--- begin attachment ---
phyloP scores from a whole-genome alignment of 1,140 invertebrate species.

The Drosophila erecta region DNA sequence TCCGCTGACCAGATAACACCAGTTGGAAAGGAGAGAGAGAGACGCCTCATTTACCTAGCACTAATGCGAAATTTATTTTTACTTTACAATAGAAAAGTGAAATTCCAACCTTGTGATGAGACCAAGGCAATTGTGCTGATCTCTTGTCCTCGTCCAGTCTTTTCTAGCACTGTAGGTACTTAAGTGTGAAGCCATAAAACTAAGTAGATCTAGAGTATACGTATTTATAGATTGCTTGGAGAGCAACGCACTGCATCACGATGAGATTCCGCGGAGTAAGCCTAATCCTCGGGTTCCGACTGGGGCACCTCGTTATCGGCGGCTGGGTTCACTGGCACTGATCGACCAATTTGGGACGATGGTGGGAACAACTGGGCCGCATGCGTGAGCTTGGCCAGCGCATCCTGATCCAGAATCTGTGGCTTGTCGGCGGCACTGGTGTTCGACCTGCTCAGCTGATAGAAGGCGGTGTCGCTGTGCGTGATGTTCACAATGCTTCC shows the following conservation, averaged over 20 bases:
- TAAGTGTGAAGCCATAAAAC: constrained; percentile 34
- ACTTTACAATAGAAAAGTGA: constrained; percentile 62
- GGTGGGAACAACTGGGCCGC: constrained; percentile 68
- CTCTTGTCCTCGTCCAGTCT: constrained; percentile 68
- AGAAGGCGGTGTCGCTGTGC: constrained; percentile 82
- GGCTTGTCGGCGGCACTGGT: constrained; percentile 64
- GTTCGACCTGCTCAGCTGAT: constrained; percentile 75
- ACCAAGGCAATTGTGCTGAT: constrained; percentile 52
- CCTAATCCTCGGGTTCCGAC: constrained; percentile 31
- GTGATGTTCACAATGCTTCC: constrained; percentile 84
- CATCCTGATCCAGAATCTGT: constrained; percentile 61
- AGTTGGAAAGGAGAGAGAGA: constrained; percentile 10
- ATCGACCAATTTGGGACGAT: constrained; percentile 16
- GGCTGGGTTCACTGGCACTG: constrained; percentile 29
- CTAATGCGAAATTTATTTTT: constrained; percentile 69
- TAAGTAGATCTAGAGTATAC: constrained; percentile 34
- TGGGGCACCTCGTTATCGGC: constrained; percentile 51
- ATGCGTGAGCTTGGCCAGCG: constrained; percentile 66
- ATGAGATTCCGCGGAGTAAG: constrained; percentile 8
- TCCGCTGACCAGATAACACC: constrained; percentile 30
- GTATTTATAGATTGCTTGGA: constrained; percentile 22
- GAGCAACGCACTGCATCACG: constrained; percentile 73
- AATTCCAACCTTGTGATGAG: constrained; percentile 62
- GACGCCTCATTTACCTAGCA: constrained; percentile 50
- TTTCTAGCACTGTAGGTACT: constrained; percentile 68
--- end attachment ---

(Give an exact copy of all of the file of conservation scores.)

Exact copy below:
phyloP scores from a whole-genome alignment of 1,140 invertebrate species.

The Drosophila erecta region DNA sequence TCCGCTGACCAGATAACACCAGTTGGAAAGGAGAGAGAGAGACGCCTCATTTACCTAGCACTAATGCGAAATTTATTTTTACTTTACAATAGAAAAGTGAAATTCCAACCTTGTGATGAGACCAAGGCAATTGTGCTGATCTCTTGTCCTCGTCCAGTCTTTTCTAGCACTGTAGGTACTTAAGTGTGAAGCCATAAAACTAAGTAGATCTAGAGTATACGTATTTATAGATTGCTTGGAGAGCAACGCACTGCATCACGATGAGATTCCGCGGAGTAAGCCTAATCCTCGGGTTCCGACTGGGGCACCTCGTTATCGGCGGCTGGGTTCACTGGCACTGATCGACCAATTTGGGACGATGGTGGGAACAACTGGGCCGCATGCGTGAGCTTGGCCAGCGCATCCTGATCCAGAATCTGTGGCTTGTCGGCGGCACTGGTGTTCGACCTGCTCAGCTGATAGAAGGCGGTGTCGCTGTGCGTGATGTTCACAATGCTTCC shows the following conservation, averaged over 20 bases:
- TAAGTGTGAAGCCATAAAAC: constrained; percentile 34
- ACTTTACAATAGAAAAGTGA: constrained; percentile 62
- GGTGGGAACAACTGGGCCGC: constrained; percentile 68
- CTCTTGTCCTCGTCCAGTCT: constrained; percentile 68
- AGAAGGCGGTGTCGCTGTGC: constrained; percentile 82
- GGCTTGTCGGCGGCACTGGT: constrained; percentile 64
- GTTCGACCTGCTCAGCTGAT: constrained; percentile 75
- ACCAAGGCAATTGTGCTGAT: constrained; percentile 52
- CCTAATCCTCGGGTTCCGAC: constrained; percentile 31
- GTGATGTTCACAATGCTTCC: constrained; percentile 84
- CATCCTGATCCAGAATCTGT: constrained; percentile 61
- AGTTGGAAAGGAGAGAGAGA: constrained; percentile 10
- ATCGACCAATTTGGGACGAT: constrained; percentile 16
- GGCTGGGTTCACTGGCACTG: constrained; percentile 29
- CTAATGCGAAATTTATTTTT: constrained; percentile 69
- TAAGTAGATCTAGAGTATAC: constrained; percentile 34
- TGGGGCACCTCGTTATCGGC: constrained; percentile 51
- ATGCGTGAGCTTGGCCAGCG: constrained; percentile 66
- ATGAGATTCCGCGGAGTAAG: constrained; percentile 8
- TCCGCTGACCAGATAACACC: constrained; percentile 30
- GTATTTATAGATTGCTTGGA: constrained; percentile 22
- GAGCAACGCACTGCATCACG: constrained; percentile 73
- AATTCCAACCTTGTGATGAG: constrained; percentile 62
- GACGCCTCATTTACCTAGCA: constrained; percentile 50
- TTTCTAGCACTGTAGGTACT: constrained; percentile 68